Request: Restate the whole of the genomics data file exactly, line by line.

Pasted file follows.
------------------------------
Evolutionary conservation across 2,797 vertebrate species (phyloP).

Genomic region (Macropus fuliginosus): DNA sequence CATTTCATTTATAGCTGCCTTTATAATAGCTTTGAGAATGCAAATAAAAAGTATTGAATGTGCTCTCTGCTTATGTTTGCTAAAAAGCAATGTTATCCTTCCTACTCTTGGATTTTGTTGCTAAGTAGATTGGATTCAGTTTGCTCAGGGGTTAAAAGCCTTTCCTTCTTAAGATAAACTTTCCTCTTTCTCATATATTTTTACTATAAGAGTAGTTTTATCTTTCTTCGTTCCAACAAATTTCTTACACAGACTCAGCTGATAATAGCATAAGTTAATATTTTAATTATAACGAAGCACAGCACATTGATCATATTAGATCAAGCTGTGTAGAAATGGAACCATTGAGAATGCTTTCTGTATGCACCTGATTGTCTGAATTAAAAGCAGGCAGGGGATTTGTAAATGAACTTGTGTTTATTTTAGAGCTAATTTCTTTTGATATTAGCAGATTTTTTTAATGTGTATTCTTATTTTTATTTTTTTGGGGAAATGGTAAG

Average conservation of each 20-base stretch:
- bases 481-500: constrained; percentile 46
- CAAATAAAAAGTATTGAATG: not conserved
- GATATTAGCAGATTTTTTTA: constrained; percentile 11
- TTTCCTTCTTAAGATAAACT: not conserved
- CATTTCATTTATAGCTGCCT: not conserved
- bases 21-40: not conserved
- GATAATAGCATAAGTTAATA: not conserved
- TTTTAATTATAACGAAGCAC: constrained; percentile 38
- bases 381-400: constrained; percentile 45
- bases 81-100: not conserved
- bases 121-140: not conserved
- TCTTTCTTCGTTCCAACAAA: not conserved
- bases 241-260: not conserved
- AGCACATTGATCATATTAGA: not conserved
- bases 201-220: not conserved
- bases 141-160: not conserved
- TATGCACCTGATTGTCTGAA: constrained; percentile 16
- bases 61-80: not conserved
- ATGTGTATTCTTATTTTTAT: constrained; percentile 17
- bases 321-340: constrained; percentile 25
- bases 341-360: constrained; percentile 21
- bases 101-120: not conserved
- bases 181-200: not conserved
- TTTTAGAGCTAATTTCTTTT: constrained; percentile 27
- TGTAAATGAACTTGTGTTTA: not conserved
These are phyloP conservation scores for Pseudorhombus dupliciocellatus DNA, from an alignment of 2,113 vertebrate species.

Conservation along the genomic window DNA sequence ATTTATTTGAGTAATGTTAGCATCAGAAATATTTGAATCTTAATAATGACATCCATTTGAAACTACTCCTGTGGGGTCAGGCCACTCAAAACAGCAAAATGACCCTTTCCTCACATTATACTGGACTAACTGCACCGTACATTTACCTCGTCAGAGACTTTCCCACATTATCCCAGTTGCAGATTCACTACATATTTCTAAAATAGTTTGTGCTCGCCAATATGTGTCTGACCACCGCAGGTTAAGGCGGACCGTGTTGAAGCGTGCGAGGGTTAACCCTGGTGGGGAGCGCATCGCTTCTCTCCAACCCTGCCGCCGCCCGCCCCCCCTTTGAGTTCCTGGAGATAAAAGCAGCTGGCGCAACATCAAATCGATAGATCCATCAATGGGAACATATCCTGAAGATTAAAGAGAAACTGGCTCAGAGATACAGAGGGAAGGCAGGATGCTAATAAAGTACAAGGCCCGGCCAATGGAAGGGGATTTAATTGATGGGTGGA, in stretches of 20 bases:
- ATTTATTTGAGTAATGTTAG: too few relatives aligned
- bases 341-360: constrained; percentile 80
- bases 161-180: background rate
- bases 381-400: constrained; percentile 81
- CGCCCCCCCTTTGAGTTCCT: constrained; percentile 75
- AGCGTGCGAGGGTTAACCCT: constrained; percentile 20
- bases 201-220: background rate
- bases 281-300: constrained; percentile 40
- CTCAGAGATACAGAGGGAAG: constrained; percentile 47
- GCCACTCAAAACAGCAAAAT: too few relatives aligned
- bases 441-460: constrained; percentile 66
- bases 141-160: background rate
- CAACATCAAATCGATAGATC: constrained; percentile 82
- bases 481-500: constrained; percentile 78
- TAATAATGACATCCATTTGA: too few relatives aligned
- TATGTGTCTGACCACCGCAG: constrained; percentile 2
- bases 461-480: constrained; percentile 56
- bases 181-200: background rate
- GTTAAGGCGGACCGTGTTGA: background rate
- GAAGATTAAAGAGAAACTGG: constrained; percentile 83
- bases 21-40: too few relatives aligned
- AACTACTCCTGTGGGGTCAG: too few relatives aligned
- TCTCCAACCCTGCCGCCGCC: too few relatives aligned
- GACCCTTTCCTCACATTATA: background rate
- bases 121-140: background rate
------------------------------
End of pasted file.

Evolutionary conservation across 2,797 vertebrate species (phyloP).

Genomic region (Macropus fuliginosus): DNA sequence CATTTCATTTATAGCTGCCTTTATAATAGCTTTGAGAATGCAAATAAAAAGTATTGAATGTGCTCTCTGCTTATGTTTGCTAAAAAGCAATGTTATCCTTCCTACTCTTGGATTTTGTTGCTAAGTAGATTGGATTCAGTTTGCTCAGGGGTTAAAAGCCTTTCCTTCTTAAGATAAACTTTCCTCTTTCTCATATATTTTTACTATAAGAGTAGTTTTATCTTTCTTCGTTCCAACAAATTTCTTACACAGACTCAGCTGATAATAGCATAAGTTAATATTTTAATTATAACGAAGCACAGCACATTGATCATATTAGATCAAGCTGTGTAGAAATGGAACCATTGAGAATGCTTTCTGTATGCACCTGATTGTCTGAATTAAAAGCAGGCAGGGGATTTGTAAATGAACTTGTGTTTATTTTAGAGCTAATTTCTTTTGATATTAGCAGATTTTTTTAATGTGTATTCTTATTTTTATTTTTTTGGGGAAATGGTAAG

Average conservation of each 20-base stretch:
- bases 481-500: constrained; percentile 46
- CAAATAAAAAGTATTGAATG: not conserved
- GATATTAGCAGATTTTTTTA: constrained; percentile 11
- TTTCCTTCTTAAGATAAACT: not conserved
- CATTTCATTTATAGCTGCCT: not conserved
- bases 21-40: not conserved
- GATAATAGCATAAGTTAATA: not conserved
- TTTTAATTATAACGAAGCAC: constrained; percentile 38
- bases 381-400: constrained; percentile 45
- bases 81-100: not conserved
- bases 121-140: not conserved
- TCTTTCTTCGTTCCAACAAA: not conserved
- bases 241-260: not conserved
- AGCACATTGATCATATTAGA: not conserved
- bases 201-220: not conserved
- bases 141-160: not conserved
- TATGCACCTGATTGTCTGAA: constrained; percentile 16
- bases 61-80: not conserved
- ATGTGTATTCTTATTTTTAT: constrained; percentile 17
- bases 321-340: constrained; percentile 25
- bases 341-360: constrained; percentile 21
- bases 101-120: not conserved
- bases 181-200: not conserved
- TTTTAGAGCTAATTTCTTTT: constrained; percentile 27
- TGTAAATGAACTTGTGTTTA: not conserved
These are phyloP conservation scores for Pseudorhombus dupliciocellatus DNA, from an alignment of 2,113 vertebrate species.

Conservation along the genomic window DNA sequence ATTTATTTGAGTAATGTTAGCATCAGAAATATTTGAATCTTAATAATGACATCCATTTGAAACTACTCCTGTGGGGTCAGGCCACTCAAAACAGCAAAATGACCCTTTCCTCACATTATACTGGACTAACTGCACCGTACATTTACCTCGTCAGAGACTTTCCCACATTATCCCAGTTGCAGATTCACTACATATTTCTAAAATAGTTTGTGCTCGCCAATATGTGTCTGACCACCGCAGGTTAAGGCGGACCGTGTTGAAGCGTGCGAGGGTTAACCCTGGTGGGGAGCGCATCGCTTCTCTCCAACCCTGCCGCCGCCCGCCCCCCCTTTGAGTTCCTGGAGATAAAAGCAGCTGGCGCAACATCAAATCGATAGATCCATCAATGGGAACATATCCTGAAGATTAAAGAGAAACTGGCTCAGAGATACAGAGGGAAGGCAGGATGCTAATAAAGTACAAGGCCCGGCCAATGGAAGGGGATTTAATTGATGGGTGGA, in stretches of 20 bases:
- ATTTATTTGAGTAATGTTAG: too few relatives aligned
- bases 341-360: constrained; percentile 80
- bases 161-180: background rate
- bases 381-400: constrained; percentile 81
- CGCCCCCCCTTTGAGTTCCT: constrained; percentile 75
- AGCGTGCGAGGGTTAACCCT: constrained; percentile 20
- bases 201-220: background rate
- bases 281-300: constrained; percentile 40
- CTCAGAGATACAGAGGGAAG: constrained; percentile 47
- GCCACTCAAAACAGCAAAAT: too few relatives aligned
- bases 441-460: constrained; percentile 66
- bases 141-160: background rate
- CAACATCAAATCGATAGATC: constrained; percentile 82
- bases 481-500: constrained; percentile 78
- TAATAATGACATCCATTTGA: too few relatives aligned
- TATGTGTCTGACCACCGCAG: constrained; percentile 2
- bases 461-480: constrained; percentile 56
- bases 181-200: background rate
- GTTAAGGCGGACCGTGTTGA: background rate
- GAAGATTAAAGAGAAACTGG: constrained; percentile 83
- bases 21-40: too few relatives aligned
- AACTACTCCTGTGGGGTCAG: too few relatives aligned
- TCTCCAACCCTGCCGCCGCC: too few relatives aligned
- GACCCTTTCCTCACATTATA: background rate
- bases 121-140: background rate